For comedian Catherine Cohen ’13, no topic is off-limits in her stand-up routines — or on her podcast, Seek Treatment, in which Cohen and co-host Pat Regan talk candidly about dating, love, sex, and more. “It’s just two narcissists talking about really mundane s--- as if it’s important,” she says. The freewheeling, funny, and profane conversations aren’t planned ahead of time, and they’re rarely edited afterward. Needless to say, it’s probably not the podcast you’d choose for family car rides.
“It’s very personal and raw and over-the-top and dramatic and playful and stupid and fun. I like to feel like someone’s telling me their secrets when they’re on stage, so that’s what I like to do when I get up there — and make people feel less alone and maybe they’ll relate to some of the embarrassing chaos of my life in some way. I feel really excited and empowered when I’m able to talk about my sex life and what I want when it comes to love, work, friendship, and all those complex things that make life so interesting. I just want to hear people talking honestly on stage. That’s usually the funniest, most raw, exciting stuff that appeals to me.” Watch Cohen’s recent appearance on Late Night with Seth Meyers
Three more podcasts to check out this month
1. Playwright ROGER Q MASON ’08 discusses coming out as genderqueer on The Subtext, a podcast from American Theatre magazine.
2. Nobel laureate FRANCES ARNOLD ’79 explains her work in directed evolution on the Financial Times’ Tech Tonic.
3. GEORGE PARROS ’03, the NHL’s head of player safety, talks about the challenges of his job on Sportsnet Canada’s 31 Thoughts.
Starting a podcast
“Pat’s just the funniest person I ever met in my entire life. We were just sitting around one day and I’m like, ‘Dang, we are so funny together,’ and I was like, ‘Oh, we should obviously have a podcast, we’re both geniuses and hilarious.’ So we literally just emailed my friends who run this production company called Forever Dog and we were like, ‘Pat and I have a podcast, we don’t know what it’s about or anything.’ They responded right away, saying, ‘We’ve never greenlit any project faster.’”
“I just can’t keep anything to myself — if I have a feeling, I have to express it. Sometimes the best way to work through something is by discussing it on stage and seeing what sticks. A few weeks ago, someone broke up with me and I didn’t feel like going to my show — I was upset, I didn’t want to do it. But then I got onstage and just started talking about it and it ended up being a pretty joyful and healing experience and I think it was pretty powerful. Being able to discuss it and make it funny is what makes me feel better about it. If I kept it all to myself, I’d go crazy. So maybe that’s why I get up on stage and talk about myself, because I want to unload some of that feeling somewhere in a way that helps other people instead of making things harder for myself. It helps me feel like I’m part of a community or something bigger than myself if I hear that people are dealing with feelings that I’ve felt before.”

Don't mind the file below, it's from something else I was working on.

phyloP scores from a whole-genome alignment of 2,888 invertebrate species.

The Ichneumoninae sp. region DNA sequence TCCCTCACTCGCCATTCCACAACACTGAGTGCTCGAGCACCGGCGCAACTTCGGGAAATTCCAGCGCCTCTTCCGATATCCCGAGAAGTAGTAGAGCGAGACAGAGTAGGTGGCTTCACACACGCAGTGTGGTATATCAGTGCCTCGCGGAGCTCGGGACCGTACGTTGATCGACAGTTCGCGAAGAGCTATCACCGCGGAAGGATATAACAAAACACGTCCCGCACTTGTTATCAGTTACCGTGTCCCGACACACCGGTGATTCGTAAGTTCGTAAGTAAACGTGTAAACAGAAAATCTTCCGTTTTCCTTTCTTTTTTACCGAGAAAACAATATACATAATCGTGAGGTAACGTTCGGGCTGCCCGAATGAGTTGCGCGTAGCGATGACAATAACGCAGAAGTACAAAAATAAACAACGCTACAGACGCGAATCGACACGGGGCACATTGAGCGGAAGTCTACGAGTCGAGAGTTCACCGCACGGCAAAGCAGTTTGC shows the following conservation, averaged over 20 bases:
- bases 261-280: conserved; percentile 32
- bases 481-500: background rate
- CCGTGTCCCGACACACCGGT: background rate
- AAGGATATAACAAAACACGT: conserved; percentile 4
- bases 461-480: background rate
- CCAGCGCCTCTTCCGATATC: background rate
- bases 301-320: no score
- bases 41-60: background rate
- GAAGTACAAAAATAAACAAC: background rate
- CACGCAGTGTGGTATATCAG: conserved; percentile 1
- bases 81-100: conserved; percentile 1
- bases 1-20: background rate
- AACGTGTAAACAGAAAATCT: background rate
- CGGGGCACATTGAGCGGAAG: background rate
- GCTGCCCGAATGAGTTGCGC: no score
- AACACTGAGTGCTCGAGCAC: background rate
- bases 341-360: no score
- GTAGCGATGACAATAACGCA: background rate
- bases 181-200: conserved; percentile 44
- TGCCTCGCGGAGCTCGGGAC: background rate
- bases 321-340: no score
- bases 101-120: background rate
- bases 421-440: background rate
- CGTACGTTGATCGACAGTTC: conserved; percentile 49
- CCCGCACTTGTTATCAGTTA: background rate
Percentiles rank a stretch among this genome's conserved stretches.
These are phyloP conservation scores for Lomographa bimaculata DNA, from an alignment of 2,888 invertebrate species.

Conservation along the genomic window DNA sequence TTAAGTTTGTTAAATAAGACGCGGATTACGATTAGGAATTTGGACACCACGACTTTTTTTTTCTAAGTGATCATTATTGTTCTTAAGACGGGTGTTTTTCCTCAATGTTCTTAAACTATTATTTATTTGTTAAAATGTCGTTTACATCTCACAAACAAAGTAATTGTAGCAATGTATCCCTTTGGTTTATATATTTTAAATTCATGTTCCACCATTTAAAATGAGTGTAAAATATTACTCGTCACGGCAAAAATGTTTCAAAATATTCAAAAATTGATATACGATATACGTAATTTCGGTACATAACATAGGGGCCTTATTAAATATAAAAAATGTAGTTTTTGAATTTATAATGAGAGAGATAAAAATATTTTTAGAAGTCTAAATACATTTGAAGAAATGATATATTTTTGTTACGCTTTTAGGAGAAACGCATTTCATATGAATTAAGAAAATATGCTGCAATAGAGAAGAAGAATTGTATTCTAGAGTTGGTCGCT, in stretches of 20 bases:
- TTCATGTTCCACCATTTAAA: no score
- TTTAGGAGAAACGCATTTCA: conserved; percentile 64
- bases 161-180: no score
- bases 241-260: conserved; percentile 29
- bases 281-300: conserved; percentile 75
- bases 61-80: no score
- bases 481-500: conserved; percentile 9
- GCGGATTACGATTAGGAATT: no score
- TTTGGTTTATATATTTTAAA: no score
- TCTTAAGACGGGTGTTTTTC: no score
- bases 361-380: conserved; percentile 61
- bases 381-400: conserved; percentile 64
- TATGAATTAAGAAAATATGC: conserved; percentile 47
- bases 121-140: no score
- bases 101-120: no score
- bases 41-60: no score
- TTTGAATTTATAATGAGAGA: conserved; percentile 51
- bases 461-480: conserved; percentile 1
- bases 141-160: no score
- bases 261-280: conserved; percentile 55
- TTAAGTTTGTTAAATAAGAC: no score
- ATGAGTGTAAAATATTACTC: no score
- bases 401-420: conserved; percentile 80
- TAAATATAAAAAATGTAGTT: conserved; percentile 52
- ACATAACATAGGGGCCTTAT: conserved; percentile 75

Stand-up versus podcast
“The stage stuff is more of a persona. I’m kind of always approaching everything with an angle of extreme confidence because that’s what’s exciting to me and funny. On the podcast, it’s a bit more toned down, it’s a bit more real. On the podcast, I’m expressing fears and anxieties, whereas on stage, I’ll shroud those fears in confidence in order to make them seem funny. Because on stage, I’m always going for laugh, laugh, laugh, and on the podcast, I’m not going for laughs, I’m going just to have a conversation with Pat and see what comes of it. I just think that with Pat, I feel so safe and comfortable that, naturally, we make each other laugh, we give each other that energy. It’s more effortless.”
“I want [listeners] to laugh, and I want them to feel like they can be unabashedly themselves and they can ask for what they want and they can express what they want in life. But at the end of the day, I just want it to be funny and for them to feel like they’re hanging out with their friends — like we’re their friends and they’re just overhearing some good gossip.”
Interview conducted and condensed by Anna Mazarakis ’16